Scott Brown came on as substitute and lasted for 5 minutes before being sent off, as Livvy & Celtic drew for the second time in a week. 






                           P       GD       Pts     PPG                             

Rangers           25      +58      69      2.76

Celtic                22      +30      46     2.09

Aberdeen         23       +7       42     1.83

Hibernian         24       +9       40     1.67

Livingston       23       +1        32     1.39

Dundee U         24      -10      28      1.17

St Mirren          21      -8        23      1.10

Kilmarnock      23      -4        24      1.04

St J'stone         24     -11       23      0.96

Motherwell      23     -16       19      0.83

Hamilton          23     -26       19      0.83

Ross Co            25     -30       20      0.80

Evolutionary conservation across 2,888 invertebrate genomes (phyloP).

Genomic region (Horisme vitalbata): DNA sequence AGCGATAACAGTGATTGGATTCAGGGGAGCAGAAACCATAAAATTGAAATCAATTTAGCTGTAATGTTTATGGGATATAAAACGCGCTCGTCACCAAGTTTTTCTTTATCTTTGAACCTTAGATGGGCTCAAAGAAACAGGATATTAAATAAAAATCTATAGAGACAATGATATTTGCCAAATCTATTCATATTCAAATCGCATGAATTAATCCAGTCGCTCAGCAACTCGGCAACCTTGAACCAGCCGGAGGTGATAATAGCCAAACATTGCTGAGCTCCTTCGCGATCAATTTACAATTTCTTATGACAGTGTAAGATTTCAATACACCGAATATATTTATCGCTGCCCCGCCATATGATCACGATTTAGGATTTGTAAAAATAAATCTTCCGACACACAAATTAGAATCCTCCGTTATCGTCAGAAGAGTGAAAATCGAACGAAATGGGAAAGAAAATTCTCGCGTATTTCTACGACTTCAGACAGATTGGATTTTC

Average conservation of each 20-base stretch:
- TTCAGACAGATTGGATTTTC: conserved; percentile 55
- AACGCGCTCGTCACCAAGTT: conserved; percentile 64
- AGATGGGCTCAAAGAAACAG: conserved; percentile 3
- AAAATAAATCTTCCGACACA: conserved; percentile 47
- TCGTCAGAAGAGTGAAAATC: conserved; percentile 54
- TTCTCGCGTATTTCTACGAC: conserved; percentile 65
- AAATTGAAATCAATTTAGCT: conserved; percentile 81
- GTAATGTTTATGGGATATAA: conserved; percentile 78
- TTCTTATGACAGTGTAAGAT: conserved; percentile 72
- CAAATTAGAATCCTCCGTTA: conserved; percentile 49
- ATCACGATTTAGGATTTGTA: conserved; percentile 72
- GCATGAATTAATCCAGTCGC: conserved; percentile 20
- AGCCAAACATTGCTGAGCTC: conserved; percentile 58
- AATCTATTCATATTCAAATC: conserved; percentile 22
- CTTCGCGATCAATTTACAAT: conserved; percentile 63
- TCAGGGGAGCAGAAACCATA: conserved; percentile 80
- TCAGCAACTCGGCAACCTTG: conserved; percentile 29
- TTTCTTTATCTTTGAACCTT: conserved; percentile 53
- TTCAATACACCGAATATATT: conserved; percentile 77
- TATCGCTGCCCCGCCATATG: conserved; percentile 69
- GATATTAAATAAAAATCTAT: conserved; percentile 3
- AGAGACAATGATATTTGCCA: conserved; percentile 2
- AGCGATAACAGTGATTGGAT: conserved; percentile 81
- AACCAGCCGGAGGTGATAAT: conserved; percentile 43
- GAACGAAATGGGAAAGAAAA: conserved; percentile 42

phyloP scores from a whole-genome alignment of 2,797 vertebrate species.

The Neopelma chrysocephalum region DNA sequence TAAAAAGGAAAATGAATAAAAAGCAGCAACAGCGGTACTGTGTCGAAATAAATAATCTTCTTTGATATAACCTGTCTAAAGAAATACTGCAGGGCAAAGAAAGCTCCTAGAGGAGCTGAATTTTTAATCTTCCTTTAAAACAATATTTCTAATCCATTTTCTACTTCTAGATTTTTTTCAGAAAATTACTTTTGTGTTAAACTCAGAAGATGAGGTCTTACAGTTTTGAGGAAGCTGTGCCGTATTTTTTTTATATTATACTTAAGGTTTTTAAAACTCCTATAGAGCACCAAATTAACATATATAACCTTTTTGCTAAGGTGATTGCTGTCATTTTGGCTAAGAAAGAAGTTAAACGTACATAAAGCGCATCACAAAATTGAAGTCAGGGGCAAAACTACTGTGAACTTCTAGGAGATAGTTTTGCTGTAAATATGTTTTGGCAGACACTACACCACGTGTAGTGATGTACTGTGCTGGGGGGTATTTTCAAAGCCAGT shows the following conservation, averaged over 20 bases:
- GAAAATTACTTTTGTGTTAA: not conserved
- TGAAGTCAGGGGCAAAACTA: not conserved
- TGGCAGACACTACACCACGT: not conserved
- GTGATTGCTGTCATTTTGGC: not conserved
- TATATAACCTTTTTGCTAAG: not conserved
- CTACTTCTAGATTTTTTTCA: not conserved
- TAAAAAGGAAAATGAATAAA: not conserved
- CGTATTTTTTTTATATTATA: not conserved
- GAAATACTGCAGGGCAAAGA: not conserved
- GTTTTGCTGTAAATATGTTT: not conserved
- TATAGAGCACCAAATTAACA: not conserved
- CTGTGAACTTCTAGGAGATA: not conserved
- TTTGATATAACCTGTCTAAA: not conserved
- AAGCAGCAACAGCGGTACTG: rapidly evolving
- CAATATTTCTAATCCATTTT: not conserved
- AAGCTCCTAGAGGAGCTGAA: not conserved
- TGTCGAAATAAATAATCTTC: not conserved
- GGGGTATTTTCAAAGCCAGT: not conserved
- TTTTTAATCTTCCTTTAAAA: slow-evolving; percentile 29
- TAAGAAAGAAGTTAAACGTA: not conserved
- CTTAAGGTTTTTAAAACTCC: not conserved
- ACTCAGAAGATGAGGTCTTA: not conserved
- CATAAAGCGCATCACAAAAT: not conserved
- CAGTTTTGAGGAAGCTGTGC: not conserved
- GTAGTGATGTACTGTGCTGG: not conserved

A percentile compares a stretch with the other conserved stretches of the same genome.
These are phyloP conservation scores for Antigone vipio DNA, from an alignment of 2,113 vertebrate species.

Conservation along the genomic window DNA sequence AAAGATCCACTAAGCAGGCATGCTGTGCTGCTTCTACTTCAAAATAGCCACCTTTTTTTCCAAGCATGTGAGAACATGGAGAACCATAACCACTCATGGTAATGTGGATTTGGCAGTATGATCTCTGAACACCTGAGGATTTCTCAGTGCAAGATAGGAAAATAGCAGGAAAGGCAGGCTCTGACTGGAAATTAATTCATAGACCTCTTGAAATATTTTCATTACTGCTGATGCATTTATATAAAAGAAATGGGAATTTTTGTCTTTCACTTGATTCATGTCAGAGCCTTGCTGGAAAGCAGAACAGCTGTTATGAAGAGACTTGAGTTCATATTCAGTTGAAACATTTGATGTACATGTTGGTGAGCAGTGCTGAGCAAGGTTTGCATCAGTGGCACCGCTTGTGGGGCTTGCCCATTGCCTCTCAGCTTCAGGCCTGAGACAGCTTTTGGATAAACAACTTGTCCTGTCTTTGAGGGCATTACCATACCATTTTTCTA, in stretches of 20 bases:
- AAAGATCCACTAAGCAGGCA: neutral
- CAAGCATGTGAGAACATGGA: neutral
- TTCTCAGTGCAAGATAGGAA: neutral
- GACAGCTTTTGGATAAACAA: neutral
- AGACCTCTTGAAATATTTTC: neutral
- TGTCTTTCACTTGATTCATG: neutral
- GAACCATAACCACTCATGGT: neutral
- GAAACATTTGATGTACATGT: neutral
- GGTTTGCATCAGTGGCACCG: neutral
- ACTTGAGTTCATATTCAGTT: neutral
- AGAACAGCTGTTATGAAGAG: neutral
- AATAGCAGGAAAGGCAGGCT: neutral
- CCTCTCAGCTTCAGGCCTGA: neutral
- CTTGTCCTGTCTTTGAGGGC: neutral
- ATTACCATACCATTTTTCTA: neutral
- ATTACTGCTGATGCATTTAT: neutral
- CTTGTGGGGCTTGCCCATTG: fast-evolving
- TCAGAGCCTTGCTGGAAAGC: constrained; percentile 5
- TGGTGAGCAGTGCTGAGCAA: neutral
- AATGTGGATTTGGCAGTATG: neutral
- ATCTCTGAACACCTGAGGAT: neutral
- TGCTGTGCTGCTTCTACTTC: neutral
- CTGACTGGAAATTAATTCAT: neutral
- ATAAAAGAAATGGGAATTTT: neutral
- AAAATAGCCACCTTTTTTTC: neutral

The 3-0 wins awarded to Motherwell against Kilmarnock and St Mirren, and the 3-0 win for Hamilton against St Mirren, are now under appeal so are not included in the table.





Ricky Little's header rescued a useful point for the Red Lichties, in a game they were widely expected to lose, and in which they fell behind very early on.






That's a great win for Raith. The game was less close than it looks; Rovers were 3-0 ahead at one stage and Hearts' second goal didn't arrive till deep into injury time. Since Queen of the South closed their doors to George Galloway they've taken 13 out of 15 points and moved away from the danger area at the bottom of the table.

                             P        GD      Pts      PPG

Hearts               12      +18       27       2.25

Raith                  10      +10       18       1.80

Dunfermline     12       +7        21       1.75

Dundee             12        +2        20       1.67

Morton              12       -3         16       1.33

Inverness            9       +3        12       1.33